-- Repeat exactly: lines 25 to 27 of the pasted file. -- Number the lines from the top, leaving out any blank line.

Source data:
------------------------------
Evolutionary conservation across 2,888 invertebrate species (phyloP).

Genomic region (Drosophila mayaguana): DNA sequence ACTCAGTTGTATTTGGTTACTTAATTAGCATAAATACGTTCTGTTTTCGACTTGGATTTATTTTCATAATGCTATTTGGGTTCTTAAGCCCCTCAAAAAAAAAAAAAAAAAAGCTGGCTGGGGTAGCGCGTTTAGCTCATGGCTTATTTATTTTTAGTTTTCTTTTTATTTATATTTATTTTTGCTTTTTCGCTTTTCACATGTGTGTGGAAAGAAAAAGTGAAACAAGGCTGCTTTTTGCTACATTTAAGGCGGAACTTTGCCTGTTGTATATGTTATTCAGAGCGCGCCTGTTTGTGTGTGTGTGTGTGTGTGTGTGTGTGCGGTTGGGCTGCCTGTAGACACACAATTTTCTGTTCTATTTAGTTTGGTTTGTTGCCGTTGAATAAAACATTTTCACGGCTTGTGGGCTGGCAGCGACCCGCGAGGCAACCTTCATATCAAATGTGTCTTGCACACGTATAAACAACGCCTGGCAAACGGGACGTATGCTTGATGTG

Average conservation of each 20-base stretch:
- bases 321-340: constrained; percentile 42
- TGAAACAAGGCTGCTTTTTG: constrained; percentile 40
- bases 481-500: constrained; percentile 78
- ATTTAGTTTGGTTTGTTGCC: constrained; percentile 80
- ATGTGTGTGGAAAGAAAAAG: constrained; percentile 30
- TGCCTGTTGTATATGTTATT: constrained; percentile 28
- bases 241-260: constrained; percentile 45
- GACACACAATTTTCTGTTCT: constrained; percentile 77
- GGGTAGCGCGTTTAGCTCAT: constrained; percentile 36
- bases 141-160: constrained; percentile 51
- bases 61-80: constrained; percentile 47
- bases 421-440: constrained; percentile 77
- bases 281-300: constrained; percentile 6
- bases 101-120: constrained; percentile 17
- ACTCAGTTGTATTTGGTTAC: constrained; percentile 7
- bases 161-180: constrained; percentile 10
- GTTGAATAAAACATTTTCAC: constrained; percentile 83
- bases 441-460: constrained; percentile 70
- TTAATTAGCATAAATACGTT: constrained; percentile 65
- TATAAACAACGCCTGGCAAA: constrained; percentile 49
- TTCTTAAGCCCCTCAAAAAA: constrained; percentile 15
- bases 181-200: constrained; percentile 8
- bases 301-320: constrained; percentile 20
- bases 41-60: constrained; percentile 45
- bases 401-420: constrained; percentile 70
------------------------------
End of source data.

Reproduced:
- bases 181-200: constrained; percentile 8
- bases 301-320: constrained; percentile 20
- bases 41-60: constrained; percentile 45